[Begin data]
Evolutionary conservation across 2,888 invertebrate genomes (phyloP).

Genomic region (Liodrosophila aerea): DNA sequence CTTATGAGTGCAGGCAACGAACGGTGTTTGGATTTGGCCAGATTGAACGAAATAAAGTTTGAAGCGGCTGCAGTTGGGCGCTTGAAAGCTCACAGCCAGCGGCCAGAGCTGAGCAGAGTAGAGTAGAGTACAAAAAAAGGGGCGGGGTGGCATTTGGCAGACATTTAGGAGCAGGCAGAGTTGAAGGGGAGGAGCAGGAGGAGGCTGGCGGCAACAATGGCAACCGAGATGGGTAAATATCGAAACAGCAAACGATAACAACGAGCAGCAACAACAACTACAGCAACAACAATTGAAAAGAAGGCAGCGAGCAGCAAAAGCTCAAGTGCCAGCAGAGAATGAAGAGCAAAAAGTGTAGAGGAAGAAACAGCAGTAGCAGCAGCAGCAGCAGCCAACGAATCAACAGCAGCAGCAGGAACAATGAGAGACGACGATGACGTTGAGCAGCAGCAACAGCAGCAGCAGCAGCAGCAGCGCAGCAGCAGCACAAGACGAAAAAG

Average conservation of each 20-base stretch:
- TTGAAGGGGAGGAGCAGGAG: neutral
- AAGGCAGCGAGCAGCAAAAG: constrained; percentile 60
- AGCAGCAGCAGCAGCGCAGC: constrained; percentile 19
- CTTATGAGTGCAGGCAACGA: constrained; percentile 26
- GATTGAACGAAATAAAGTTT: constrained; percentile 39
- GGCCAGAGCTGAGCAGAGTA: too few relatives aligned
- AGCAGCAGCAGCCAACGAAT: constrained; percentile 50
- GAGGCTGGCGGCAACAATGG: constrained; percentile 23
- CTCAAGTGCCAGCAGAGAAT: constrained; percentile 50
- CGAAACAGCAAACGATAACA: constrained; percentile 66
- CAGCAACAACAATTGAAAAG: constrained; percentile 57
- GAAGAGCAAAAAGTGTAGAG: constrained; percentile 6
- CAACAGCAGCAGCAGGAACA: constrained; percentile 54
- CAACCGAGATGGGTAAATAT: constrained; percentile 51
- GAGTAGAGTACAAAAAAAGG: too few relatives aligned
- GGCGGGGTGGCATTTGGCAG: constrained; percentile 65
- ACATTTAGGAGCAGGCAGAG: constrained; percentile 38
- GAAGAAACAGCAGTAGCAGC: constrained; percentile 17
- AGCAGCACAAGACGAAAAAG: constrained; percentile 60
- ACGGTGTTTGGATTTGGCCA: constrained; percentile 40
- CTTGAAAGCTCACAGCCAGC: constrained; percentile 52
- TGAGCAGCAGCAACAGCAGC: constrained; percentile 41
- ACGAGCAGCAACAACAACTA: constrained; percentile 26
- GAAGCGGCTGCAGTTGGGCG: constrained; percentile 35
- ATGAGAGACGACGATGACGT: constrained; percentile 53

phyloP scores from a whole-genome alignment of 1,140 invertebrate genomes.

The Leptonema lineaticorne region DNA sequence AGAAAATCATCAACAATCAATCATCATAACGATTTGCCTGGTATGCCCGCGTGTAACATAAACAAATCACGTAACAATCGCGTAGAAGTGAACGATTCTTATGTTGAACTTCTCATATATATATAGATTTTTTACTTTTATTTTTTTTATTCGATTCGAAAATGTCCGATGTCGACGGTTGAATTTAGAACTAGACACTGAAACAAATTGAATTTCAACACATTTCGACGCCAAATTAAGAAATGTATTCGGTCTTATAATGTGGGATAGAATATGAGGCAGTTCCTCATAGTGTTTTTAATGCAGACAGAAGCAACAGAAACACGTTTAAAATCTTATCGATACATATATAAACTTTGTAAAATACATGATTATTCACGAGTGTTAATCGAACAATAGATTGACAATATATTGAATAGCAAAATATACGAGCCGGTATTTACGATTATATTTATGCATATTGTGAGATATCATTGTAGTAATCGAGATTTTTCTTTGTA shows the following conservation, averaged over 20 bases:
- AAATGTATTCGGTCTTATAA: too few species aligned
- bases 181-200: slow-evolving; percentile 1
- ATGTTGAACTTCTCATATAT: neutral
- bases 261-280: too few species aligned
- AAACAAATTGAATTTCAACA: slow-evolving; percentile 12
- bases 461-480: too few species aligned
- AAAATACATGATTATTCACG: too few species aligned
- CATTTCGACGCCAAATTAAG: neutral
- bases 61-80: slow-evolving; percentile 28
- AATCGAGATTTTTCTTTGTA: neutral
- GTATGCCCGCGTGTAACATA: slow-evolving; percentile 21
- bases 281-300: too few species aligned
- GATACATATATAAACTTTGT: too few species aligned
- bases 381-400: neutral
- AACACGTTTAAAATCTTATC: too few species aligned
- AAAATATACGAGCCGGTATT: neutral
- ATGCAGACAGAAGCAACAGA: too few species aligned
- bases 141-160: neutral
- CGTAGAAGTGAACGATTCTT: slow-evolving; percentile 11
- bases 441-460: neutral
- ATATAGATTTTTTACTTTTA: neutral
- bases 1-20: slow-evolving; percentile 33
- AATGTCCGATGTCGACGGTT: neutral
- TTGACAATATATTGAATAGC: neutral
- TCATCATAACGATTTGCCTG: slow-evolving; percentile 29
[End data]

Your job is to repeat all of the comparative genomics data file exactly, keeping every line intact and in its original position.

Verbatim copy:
Evolutionary conservation across 2,888 invertebrate genomes (phyloP).

Genomic region (Liodrosophila aerea): DNA sequence CTTATGAGTGCAGGCAACGAACGGTGTTTGGATTTGGCCAGATTGAACGAAATAAAGTTTGAAGCGGCTGCAGTTGGGCGCTTGAAAGCTCACAGCCAGCGGCCAGAGCTGAGCAGAGTAGAGTAGAGTACAAAAAAAGGGGCGGGGTGGCATTTGGCAGACATTTAGGAGCAGGCAGAGTTGAAGGGGAGGAGCAGGAGGAGGCTGGCGGCAACAATGGCAACCGAGATGGGTAAATATCGAAACAGCAAACGATAACAACGAGCAGCAACAACAACTACAGCAACAACAATTGAAAAGAAGGCAGCGAGCAGCAAAAGCTCAAGTGCCAGCAGAGAATGAAGAGCAAAAAGTGTAGAGGAAGAAACAGCAGTAGCAGCAGCAGCAGCAGCCAACGAATCAACAGCAGCAGCAGGAACAATGAGAGACGACGATGACGTTGAGCAGCAGCAACAGCAGCAGCAGCAGCAGCAGCGCAGCAGCAGCACAAGACGAAAAAG

Average conservation of each 20-base stretch:
- TTGAAGGGGAGGAGCAGGAG: neutral
- AAGGCAGCGAGCAGCAAAAG: constrained; percentile 60
- AGCAGCAGCAGCAGCGCAGC: constrained; percentile 19
- CTTATGAGTGCAGGCAACGA: constrained; percentile 26
- GATTGAACGAAATAAAGTTT: constrained; percentile 39
- GGCCAGAGCTGAGCAGAGTA: too few relatives aligned
- AGCAGCAGCAGCCAACGAAT: constrained; percentile 50
- GAGGCTGGCGGCAACAATGG: constrained; percentile 23
- CTCAAGTGCCAGCAGAGAAT: constrained; percentile 50
- CGAAACAGCAAACGATAACA: constrained; percentile 66
- CAGCAACAACAATTGAAAAG: constrained; percentile 57
- GAAGAGCAAAAAGTGTAGAG: constrained; percentile 6
- CAACAGCAGCAGCAGGAACA: constrained; percentile 54
- CAACCGAGATGGGTAAATAT: constrained; percentile 51
- GAGTAGAGTACAAAAAAAGG: too few relatives aligned
- GGCGGGGTGGCATTTGGCAG: constrained; percentile 65
- ACATTTAGGAGCAGGCAGAG: constrained; percentile 38
- GAAGAAACAGCAGTAGCAGC: constrained; percentile 17
- AGCAGCACAAGACGAAAAAG: constrained; percentile 60
- ACGGTGTTTGGATTTGGCCA: constrained; percentile 40
- CTTGAAAGCTCACAGCCAGC: constrained; percentile 52
- TGAGCAGCAGCAACAGCAGC: constrained; percentile 41
- ACGAGCAGCAACAACAACTA: constrained; percentile 26
- GAAGCGGCTGCAGTTGGGCG: constrained; percentile 35
- ATGAGAGACGACGATGACGT: constrained; percentile 53

phyloP scores from a whole-genome alignment of 1,140 invertebrate genomes.

The Leptonema lineaticorne region DNA sequence AGAAAATCATCAACAATCAATCATCATAACGATTTGCCTGGTATGCCCGCGTGTAACATAAACAAATCACGTAACAATCGCGTAGAAGTGAACGATTCTTATGTTGAACTTCTCATATATATATAGATTTTTTACTTTTATTTTTTTTATTCGATTCGAAAATGTCCGATGTCGACGGTTGAATTTAGAACTAGACACTGAAACAAATTGAATTTCAACACATTTCGACGCCAAATTAAGAAATGTATTCGGTCTTATAATGTGGGATAGAATATGAGGCAGTTCCTCATAGTGTTTTTAATGCAGACAGAAGCAACAGAAACACGTTTAAAATCTTATCGATACATATATAAACTTTGTAAAATACATGATTATTCACGAGTGTTAATCGAACAATAGATTGACAATATATTGAATAGCAAAATATACGAGCCGGTATTTACGATTATATTTATGCATATTGTGAGATATCATTGTAGTAATCGAGATTTTTCTTTGTA shows the following conservation, averaged over 20 bases:
- AAATGTATTCGGTCTTATAA: too few species aligned
- bases 181-200: slow-evolving; percentile 1
- ATGTTGAACTTCTCATATAT: neutral
- bases 261-280: too few species aligned
- AAACAAATTGAATTTCAACA: slow-evolving; percentile 12
- bases 461-480: too few species aligned
- AAAATACATGATTATTCACG: too few species aligned
- CATTTCGACGCCAAATTAAG: neutral
- bases 61-80: slow-evolving; percentile 28
- AATCGAGATTTTTCTTTGTA: neutral
- GTATGCCCGCGTGTAACATA: slow-evolving; percentile 21
- bases 281-300: too few species aligned
- GATACATATATAAACTTTGT: too few species aligned
- bases 381-400: neutral
- AACACGTTTAAAATCTTATC: too few species aligned
- AAAATATACGAGCCGGTATT: neutral
- ATGCAGACAGAAGCAACAGA: too few species aligned
- bases 141-160: neutral
- CGTAGAAGTGAACGATTCTT: slow-evolving; percentile 11
- bases 441-460: neutral
- ATATAGATTTTTTACTTTTA: neutral
- bases 1-20: slow-evolving; percentile 33
- AATGTCCGATGTCGACGGTT: neutral
- TTGACAATATATTGAATAGC: neutral
- TCATCATAACGATTTGCCTG: slow-evolving; percentile 29